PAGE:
Russia was an imperialist monarchy when America declared independence. The Tsars brutalized the population until workers inspired by communist leader Vladimir Lenin rose up to challenge imperial power in the early 20th Century. Despite concessions resulting in a form of parliamentary government (the Duma), the communists caused a revolutionary uprising in 1917 which overthrew the Tsar, resulting in his execution and that of the Royal Family in Yekaterinburg in July 1919. Lenin ruled for several years, died suddenly and was replaced by Joseph Stalin. Stalin allied with Nazi Germany early in World War II but Hitler turned on Russia, who then allied itself with America and her allies.

 After victory in Europe, the Soviets occupied Eastern Europe and allied with Communist China after 1948 to challenge the Free World for world domination – a struggle known as the Cold War. Finally, their economy collapsed under competition with the United States under President Ronald Reagan and the empire known as the Soviet Union dissolved in 1991. It now operates under a corrupt oligarchy (the government is owned by wealthy and corrupt officials) and has begun to reassemble the old Imperial Russia.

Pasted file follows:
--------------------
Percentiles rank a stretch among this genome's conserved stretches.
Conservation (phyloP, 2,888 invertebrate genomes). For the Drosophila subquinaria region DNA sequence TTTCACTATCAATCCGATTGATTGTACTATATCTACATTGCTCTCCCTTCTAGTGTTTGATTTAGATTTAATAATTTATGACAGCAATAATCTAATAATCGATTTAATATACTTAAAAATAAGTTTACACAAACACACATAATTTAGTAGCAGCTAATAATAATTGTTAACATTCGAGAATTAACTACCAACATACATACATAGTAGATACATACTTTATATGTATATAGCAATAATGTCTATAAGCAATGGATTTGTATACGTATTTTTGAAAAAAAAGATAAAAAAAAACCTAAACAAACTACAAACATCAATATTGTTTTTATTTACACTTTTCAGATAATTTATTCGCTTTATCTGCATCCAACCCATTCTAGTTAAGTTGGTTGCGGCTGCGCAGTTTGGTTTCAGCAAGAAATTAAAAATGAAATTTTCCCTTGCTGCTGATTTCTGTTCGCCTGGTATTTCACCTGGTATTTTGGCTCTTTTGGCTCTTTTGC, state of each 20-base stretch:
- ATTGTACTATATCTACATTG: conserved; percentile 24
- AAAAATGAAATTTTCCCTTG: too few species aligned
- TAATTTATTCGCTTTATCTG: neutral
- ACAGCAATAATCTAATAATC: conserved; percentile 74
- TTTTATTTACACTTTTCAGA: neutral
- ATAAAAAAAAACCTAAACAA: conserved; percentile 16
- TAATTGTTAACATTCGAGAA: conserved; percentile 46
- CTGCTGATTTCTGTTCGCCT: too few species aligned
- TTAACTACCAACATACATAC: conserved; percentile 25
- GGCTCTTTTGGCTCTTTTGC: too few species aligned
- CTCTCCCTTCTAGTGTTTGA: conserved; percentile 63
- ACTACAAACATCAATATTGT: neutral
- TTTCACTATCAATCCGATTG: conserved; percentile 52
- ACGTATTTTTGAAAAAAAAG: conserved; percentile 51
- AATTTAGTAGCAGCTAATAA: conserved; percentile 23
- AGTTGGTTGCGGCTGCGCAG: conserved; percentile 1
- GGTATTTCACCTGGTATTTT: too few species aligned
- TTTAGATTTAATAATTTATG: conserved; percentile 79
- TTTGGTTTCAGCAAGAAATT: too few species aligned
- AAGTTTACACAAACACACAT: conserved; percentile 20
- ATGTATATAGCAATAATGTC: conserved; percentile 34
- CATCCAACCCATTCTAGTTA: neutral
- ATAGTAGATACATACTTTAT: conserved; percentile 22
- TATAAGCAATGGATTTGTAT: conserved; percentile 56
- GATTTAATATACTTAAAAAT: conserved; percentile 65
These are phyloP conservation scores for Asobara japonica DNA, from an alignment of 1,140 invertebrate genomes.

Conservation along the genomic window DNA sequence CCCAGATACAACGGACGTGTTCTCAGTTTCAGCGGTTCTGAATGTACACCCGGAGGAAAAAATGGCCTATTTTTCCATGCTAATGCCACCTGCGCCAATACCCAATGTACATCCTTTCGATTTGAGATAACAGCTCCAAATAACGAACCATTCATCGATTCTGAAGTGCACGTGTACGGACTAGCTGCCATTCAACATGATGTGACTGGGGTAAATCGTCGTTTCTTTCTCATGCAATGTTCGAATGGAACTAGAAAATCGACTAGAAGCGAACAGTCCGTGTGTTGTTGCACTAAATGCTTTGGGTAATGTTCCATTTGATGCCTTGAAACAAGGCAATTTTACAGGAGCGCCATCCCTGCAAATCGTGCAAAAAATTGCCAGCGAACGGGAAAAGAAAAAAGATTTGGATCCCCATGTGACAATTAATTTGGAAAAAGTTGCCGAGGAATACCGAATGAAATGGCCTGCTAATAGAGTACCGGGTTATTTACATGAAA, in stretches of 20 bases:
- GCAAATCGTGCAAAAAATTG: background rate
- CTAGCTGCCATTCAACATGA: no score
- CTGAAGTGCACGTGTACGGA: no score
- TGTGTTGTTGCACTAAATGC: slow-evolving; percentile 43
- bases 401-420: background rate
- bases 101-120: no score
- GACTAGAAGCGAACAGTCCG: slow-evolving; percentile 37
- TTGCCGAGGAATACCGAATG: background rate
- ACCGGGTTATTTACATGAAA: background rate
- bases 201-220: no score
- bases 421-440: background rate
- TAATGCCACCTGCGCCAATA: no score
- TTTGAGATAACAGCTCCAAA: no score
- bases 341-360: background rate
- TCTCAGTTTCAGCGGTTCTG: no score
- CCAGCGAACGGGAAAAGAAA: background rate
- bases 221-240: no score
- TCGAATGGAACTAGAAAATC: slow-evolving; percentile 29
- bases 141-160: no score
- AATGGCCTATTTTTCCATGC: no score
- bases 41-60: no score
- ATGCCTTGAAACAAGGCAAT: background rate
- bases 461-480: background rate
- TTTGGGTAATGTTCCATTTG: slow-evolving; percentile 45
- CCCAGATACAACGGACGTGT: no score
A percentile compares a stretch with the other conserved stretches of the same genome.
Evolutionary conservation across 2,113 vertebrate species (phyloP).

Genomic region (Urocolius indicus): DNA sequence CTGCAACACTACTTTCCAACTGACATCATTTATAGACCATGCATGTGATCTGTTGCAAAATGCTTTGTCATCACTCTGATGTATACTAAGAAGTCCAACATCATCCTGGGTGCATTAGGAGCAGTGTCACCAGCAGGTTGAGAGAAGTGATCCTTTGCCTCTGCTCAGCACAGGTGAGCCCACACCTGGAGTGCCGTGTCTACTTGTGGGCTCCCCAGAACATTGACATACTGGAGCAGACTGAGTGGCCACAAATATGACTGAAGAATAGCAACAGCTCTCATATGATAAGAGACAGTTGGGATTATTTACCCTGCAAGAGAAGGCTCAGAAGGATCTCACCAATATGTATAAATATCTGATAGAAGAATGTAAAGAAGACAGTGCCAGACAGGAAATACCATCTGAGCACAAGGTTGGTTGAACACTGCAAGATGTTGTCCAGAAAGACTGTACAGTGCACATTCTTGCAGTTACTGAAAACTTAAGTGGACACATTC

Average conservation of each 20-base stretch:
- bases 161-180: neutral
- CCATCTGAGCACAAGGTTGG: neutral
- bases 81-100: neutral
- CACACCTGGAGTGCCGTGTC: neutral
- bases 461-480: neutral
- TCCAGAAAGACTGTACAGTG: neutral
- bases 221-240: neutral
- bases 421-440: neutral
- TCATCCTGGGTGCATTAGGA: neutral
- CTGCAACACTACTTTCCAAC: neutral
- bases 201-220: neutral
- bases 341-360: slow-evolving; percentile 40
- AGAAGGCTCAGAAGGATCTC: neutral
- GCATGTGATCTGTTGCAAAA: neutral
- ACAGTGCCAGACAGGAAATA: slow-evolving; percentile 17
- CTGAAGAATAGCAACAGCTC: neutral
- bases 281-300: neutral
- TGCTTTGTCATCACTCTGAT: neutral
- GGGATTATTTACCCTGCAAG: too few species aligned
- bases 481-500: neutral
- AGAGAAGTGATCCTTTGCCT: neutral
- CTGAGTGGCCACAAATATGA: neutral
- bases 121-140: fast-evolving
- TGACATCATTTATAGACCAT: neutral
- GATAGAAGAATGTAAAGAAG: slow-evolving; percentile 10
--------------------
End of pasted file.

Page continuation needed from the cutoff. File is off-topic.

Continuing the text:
India was part of the British Empire until 1947.

 The Ottoman Empire’s history is not as commonly known. It was founded by Turks under Osman Bey in 1299 and consisted of many of the lands of the Caliphate established by the followers of Mohammed in the century following the invention of Islam. With the conquest of Constantinople by Mehmed II  in 1453, the Ottoman state was transformed into an empire. With Constantinople as its capital and control of lands around the Mediterranean basin and the Persian Gulf the Ottoman Empire was at the center of interactions between the Eastern and Western worlds for six centuries, primarily along the Silk Road, upon which Venetian merchant Marco Polo was a prominent traveler in the late 13th Century.

 This was not, as stated above, the first attempt by Muslims to build a world empire or, what they refer to as “The Caliphate’. In the century following Mohammed’s founding of Islam and his instruction to convert the world or, failing that, kill all “infidels”, they conquered vast areas of the Middle East as far as the Indus River, the Persian Gulf, North Africa as far south as the Horn of Africa, as far west as the Atlantic Ocean and across the Straits of Gibraltar into Spain and Southern France.